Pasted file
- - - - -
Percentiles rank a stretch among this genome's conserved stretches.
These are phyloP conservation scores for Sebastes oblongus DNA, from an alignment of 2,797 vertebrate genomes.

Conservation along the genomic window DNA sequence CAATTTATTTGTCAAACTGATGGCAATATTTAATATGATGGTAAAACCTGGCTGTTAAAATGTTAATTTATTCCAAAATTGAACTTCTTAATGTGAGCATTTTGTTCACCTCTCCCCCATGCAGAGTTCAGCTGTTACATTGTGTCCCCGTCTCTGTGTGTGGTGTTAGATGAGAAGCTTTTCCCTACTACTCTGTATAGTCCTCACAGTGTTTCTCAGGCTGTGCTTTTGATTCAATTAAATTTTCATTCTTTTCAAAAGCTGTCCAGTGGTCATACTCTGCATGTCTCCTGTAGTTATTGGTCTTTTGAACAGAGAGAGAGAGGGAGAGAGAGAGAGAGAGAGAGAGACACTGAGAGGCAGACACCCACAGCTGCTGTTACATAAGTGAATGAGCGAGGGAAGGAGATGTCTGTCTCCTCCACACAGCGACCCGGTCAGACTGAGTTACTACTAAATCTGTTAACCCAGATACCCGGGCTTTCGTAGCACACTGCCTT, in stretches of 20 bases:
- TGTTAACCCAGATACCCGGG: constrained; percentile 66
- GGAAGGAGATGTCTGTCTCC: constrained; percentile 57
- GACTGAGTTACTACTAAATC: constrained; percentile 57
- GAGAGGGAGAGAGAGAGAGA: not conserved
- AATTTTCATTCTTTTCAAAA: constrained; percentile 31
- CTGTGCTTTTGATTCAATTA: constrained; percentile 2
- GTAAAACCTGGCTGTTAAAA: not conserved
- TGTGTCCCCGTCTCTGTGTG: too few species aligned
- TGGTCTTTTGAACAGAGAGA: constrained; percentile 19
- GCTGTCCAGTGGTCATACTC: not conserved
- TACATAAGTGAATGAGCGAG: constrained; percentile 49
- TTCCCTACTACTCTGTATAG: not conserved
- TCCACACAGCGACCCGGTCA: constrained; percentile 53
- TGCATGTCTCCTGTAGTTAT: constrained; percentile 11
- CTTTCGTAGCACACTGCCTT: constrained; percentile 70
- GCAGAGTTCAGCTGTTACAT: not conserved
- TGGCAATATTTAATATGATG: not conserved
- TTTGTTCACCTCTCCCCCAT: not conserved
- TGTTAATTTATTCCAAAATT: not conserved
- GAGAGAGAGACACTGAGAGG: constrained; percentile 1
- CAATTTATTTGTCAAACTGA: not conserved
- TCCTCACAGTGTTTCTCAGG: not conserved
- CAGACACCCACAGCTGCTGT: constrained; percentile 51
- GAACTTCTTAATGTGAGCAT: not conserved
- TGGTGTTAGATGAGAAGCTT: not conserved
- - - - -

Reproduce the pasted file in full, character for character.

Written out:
Percentiles rank a stretch among this genome's conserved stretches.
These are phyloP conservation scores for Sebastes oblongus DNA, from an alignment of 2,797 vertebrate genomes.

Conservation along the genomic window DNA sequence CAATTTATTTGTCAAACTGATGGCAATATTTAATATGATGGTAAAACCTGGCTGTTAAAATGTTAATTTATTCCAAAATTGAACTTCTTAATGTGAGCATTTTGTTCACCTCTCCCCCATGCAGAGTTCAGCTGTTACATTGTGTCCCCGTCTCTGTGTGTGGTGTTAGATGAGAAGCTTTTCCCTACTACTCTGTATAGTCCTCACAGTGTTTCTCAGGCTGTGCTTTTGATTCAATTAAATTTTCATTCTTTTCAAAAGCTGTCCAGTGGTCATACTCTGCATGTCTCCTGTAGTTATTGGTCTTTTGAACAGAGAGAGAGAGGGAGAGAGAGAGAGAGAGAGAGAGACACTGAGAGGCAGACACCCACAGCTGCTGTTACATAAGTGAATGAGCGAGGGAAGGAGATGTCTGTCTCCTCCACACAGCGACCCGGTCAGACTGAGTTACTACTAAATCTGTTAACCCAGATACCCGGGCTTTCGTAGCACACTGCCTT, in stretches of 20 bases:
- TGTTAACCCAGATACCCGGG: constrained; percentile 66
- GGAAGGAGATGTCTGTCTCC: constrained; percentile 57
- GACTGAGTTACTACTAAATC: constrained; percentile 57
- GAGAGGGAGAGAGAGAGAGA: not conserved
- AATTTTCATTCTTTTCAAAA: constrained; percentile 31
- CTGTGCTTTTGATTCAATTA: constrained; percentile 2
- GTAAAACCTGGCTGTTAAAA: not conserved
- TGTGTCCCCGTCTCTGTGTG: too few species aligned
- TGGTCTTTTGAACAGAGAGA: constrained; percentile 19
- GCTGTCCAGTGGTCATACTC: not conserved
- TACATAAGTGAATGAGCGAG: constrained; percentile 49
- TTCCCTACTACTCTGTATAG: not conserved
- TCCACACAGCGACCCGGTCA: constrained; percentile 53
- TGCATGTCTCCTGTAGTTAT: constrained; percentile 11
- CTTTCGTAGCACACTGCCTT: constrained; percentile 70
- GCAGAGTTCAGCTGTTACAT: not conserved
- TGGCAATATTTAATATGATG: not conserved
- TTTGTTCACCTCTCCCCCAT: not conserved
- TGTTAATTTATTCCAAAATT: not conserved
- GAGAGAGAGACACTGAGAGG: constrained; percentile 1
- CAATTTATTTGTCAAACTGA: not conserved
- TCCTCACAGTGTTTCTCAGG: not conserved
- CAGACACCCACAGCTGCTGT: constrained; percentile 51
- GAACTTCTTAATGTGAGCAT: not conserved
- TGGTGTTAGATGAGAAGCTT: not conserved